In this section
Around 80-90% (2014-2019) of consultations in the Immigrant Health Service occur with the assistance of an interpreter. For RCH staff, please also see
Interpreter services and
booking an interpreter.
Australia, interpreters are accredited through the National
Accreditation Authority for Translators and Interpreters (
NAATI). (Note 1). Recognition is granted in languages where NAATI does not have testing available for proficiency.1 In practice this means interpreters for newly emerging communities may have relatively limited experience working in the Australian healthcare system. Interpreters may have their
own speciality (e.g. health, legal or general interpreting); however they are bound by a common code of practice which emphasises confidentiality - see
AUSIT Code of Ethics.
AUSIT (The Australian Institute of Interpreters and Translators) is the national association for the translating and interpreting profession.
It is never appropriate to use a child or family member for
interpreting - information transfer cannot be guaranteed; it places a significant burden on the person interpreting (who may be exposed to sensitive/inappropriate information) and it changes the dynamics and power balance of the consultation.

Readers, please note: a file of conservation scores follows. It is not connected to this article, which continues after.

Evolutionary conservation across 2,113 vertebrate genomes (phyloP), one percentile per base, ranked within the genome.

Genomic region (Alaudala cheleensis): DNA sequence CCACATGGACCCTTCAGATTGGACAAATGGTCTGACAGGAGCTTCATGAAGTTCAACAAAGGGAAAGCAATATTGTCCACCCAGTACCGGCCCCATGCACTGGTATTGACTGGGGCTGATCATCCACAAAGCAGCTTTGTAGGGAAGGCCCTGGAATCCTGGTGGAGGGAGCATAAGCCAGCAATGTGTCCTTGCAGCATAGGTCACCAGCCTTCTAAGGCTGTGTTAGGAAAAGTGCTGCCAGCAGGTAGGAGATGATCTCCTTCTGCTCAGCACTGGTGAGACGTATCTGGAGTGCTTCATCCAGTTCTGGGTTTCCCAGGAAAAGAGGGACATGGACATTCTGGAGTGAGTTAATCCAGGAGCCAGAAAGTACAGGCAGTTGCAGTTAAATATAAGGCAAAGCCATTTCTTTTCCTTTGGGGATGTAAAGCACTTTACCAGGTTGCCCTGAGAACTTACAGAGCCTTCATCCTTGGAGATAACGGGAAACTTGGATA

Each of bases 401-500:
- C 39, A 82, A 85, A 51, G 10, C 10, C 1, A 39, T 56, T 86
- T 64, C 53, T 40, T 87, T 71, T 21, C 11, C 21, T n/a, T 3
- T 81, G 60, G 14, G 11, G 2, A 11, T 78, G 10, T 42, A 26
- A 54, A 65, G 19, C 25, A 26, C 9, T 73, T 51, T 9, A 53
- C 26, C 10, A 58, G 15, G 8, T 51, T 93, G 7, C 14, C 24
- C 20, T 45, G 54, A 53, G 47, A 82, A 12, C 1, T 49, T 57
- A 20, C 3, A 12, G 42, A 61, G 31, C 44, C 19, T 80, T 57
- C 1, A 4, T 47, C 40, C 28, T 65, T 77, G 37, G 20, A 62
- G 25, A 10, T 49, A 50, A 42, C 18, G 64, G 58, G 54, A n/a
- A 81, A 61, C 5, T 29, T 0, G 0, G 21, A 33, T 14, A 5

Working with an interpreter is a skill like any other clinical
skill. It takes time and practice to become fluent in working with interpreters. There is a learning curve for both health staff and the interpreters. The following points have been compiled based on our experiences in Immigrant health and are aimed at enhancing
clinical care for children/families who speak languages other than English (Note 2).
Note 1: Technically interpreting is talking, translating is writing in another language.
Note 2: We have used an assumption that English is the default language of the consultation; this may not always be the case with multilingual health professionals.